Updated: March 10, 2020 7:59:22 am
COVID-19 has been classified as a world health emergency by the World Health Organisation. The disease caused by SARS-Cov-2 or Coronavirus has claimed more than 3,840 lives until now with the total confirmed cases of disease standing at more than 1.1 lakh worldwide. However, while the entire world is struggling to contain the disease, cybercriminals are exploiting the Coronavirus scare to target unsuspecting civilians.
The crimes involve phishing attacks using identity theft, getting people to click on malicious links or to download harmful content, registration of new malicious websites, and others– all in the name of providing guidelines to protect against the Coronavirus. We are listing down all the scams and fraud we came across that are exploiting the COVID-19 scare as well as the possible ways you could be tricked.
Fraudsters posing as WHO authorities
We have already reported how cybercriminals are posing as WHO authorities to scam people. These fraudsters are sending phishing emails to try and trick users into giving up sensitive information like their login credentials. Some emails carry malicious links and PDFs with claims of containing information on how to protect yourself from the spread of Coronavirus. Quick Heal, Check Point Research, and Mimecast reported the ongoing phishing attempts and the World Health Organisation also issued a notice warning people about the ongoing identity theft.
The cybercriminals claim to offer safety measures against Coronavirus via emails, phone calls, text messages, and fake websites in order to steal sensitive information from users. “If you are contacted by a person or organisation that appears to be from WHO, verify their authenticity before responding,” the health organisation said.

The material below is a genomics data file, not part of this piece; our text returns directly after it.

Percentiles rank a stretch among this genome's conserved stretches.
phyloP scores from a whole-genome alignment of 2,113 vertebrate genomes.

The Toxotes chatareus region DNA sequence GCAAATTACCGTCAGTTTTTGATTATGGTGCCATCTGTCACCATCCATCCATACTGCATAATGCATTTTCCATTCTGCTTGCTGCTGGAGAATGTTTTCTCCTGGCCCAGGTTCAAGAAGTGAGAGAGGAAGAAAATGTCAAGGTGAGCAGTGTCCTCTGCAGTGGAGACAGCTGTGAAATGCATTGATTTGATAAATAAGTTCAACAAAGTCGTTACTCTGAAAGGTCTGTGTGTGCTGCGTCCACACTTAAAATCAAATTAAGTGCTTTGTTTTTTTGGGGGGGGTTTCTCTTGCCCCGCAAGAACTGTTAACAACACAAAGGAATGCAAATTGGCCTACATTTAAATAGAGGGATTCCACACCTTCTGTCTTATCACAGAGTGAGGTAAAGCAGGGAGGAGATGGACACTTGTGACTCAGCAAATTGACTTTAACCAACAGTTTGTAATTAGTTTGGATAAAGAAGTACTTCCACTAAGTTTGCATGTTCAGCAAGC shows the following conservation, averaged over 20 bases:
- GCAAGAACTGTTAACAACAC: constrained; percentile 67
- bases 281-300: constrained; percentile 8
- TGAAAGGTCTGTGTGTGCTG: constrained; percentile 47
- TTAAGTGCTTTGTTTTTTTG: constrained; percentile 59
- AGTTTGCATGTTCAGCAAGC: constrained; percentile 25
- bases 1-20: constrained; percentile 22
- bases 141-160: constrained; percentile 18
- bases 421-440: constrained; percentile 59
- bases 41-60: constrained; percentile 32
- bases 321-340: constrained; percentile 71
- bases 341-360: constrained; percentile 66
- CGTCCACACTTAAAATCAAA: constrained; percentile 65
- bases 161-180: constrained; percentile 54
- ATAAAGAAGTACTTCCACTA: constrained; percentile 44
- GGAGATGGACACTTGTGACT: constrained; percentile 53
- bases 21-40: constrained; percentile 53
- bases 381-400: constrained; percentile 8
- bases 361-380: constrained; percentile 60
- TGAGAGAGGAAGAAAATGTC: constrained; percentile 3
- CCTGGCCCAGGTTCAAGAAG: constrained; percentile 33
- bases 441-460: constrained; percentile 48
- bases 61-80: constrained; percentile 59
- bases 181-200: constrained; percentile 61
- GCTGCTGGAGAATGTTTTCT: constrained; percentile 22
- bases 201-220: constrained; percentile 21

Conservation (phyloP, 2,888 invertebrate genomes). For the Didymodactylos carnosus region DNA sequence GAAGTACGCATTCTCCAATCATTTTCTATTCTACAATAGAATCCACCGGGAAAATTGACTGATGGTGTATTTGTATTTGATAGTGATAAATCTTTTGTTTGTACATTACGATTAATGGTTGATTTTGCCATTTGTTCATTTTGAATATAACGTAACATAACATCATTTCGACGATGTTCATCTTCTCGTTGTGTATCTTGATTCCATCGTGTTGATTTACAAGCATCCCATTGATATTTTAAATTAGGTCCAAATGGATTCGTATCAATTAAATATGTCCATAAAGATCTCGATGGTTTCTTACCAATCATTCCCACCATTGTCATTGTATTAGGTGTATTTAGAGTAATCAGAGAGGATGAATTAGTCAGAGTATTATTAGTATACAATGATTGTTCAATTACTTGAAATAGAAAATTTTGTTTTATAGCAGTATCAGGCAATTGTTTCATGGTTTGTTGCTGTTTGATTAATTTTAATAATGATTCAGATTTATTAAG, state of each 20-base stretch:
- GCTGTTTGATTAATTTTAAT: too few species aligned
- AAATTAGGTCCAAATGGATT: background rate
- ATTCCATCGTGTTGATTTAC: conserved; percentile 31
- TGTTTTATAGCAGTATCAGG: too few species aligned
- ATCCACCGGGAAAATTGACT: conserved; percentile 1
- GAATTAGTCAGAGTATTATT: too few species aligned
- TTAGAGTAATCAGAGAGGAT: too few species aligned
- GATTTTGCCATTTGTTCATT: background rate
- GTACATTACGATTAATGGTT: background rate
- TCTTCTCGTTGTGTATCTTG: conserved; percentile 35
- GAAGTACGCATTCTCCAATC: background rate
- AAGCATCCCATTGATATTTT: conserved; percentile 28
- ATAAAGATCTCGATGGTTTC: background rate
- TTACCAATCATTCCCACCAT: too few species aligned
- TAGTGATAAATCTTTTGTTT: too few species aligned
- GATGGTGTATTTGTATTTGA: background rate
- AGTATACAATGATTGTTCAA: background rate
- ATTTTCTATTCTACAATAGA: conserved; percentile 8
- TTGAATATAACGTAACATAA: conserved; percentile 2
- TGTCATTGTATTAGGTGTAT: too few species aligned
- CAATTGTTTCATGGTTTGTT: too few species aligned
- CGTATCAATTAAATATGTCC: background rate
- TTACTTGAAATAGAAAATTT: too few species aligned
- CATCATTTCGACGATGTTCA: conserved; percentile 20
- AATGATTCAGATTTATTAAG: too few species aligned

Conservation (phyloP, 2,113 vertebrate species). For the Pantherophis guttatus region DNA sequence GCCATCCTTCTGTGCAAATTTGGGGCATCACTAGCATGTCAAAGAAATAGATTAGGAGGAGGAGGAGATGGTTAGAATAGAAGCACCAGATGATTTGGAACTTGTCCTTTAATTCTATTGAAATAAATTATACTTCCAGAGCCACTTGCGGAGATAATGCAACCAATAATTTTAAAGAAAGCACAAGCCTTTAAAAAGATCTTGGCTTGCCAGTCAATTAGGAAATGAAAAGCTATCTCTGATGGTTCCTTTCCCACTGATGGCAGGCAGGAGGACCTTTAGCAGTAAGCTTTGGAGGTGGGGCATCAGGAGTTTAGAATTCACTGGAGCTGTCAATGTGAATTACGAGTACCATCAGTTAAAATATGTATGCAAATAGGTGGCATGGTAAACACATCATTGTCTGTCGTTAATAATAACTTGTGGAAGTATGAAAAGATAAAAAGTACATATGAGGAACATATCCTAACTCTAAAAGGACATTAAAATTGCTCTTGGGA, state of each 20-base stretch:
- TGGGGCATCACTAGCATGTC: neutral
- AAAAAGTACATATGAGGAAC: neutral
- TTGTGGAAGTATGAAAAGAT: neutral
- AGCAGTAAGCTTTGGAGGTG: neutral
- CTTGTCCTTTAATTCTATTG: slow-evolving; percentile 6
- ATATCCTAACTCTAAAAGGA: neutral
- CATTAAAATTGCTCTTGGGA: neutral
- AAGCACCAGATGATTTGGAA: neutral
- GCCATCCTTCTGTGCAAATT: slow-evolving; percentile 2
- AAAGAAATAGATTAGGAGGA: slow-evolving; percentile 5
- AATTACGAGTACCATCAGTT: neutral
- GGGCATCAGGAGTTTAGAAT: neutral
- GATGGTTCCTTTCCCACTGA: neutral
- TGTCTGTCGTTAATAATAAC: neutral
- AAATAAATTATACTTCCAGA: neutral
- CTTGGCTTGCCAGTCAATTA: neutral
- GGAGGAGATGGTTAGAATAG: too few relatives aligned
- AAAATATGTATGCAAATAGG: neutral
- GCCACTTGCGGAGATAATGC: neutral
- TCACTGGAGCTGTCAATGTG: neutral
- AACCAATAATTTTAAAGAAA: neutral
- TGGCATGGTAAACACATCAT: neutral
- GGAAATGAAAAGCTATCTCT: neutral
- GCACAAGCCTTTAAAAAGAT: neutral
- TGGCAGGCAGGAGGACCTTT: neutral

Fake Coronavirus-related apps
With the start of Coronavirus, app developers started to make applications for Android and iOS devices that either helped users to track the spread of the disease or provide them with genuine information about the COVID-19. However, not every developer had the same idea regarding the threat and the app stores got flooded with apps providing misinformation about the disease.
Both Apple and Google have since started cracking down on apps related to the coronavirus. As per a report by CNBC, Apple is rejecting any and all Coronavirus-related mobile software, which is not from recognised health organisations or the government. However, it also led to the ban on well-meaning apps from independent developers who rely on information and data from WHO and other recognised health institutions. Google, on the other hand, is not showing any apps when you search “Coronavirus” or “COVID 19” on the Play Store, instead, it shows only Audiobooks, Music tracks, and Ebooks in the result.
Registration of malicious websites with coronavirus-related domains
Scam artists are also quick to exploit the COVID-19 scare with the registration of Coronavirus related domains. Check Point Research revealed that since Jan 2020 there have been over 4,000 coronavirus-related domains registered globally, out of which 3 per cent have found to be malicious and an additional 5 per cent as suspicious. It said the malicious rate of the coronavirus-related domains is 50 per cent higher than the overall rate of all domains registered at the same time period.
The report mentioned a website registered on February 11, 2020, in Russia, which offers to sell “the best and fastest test for Coronavirus detection at the fantastic price of 19,000 Russian rubles”, which is about $300 or Rs 22,000.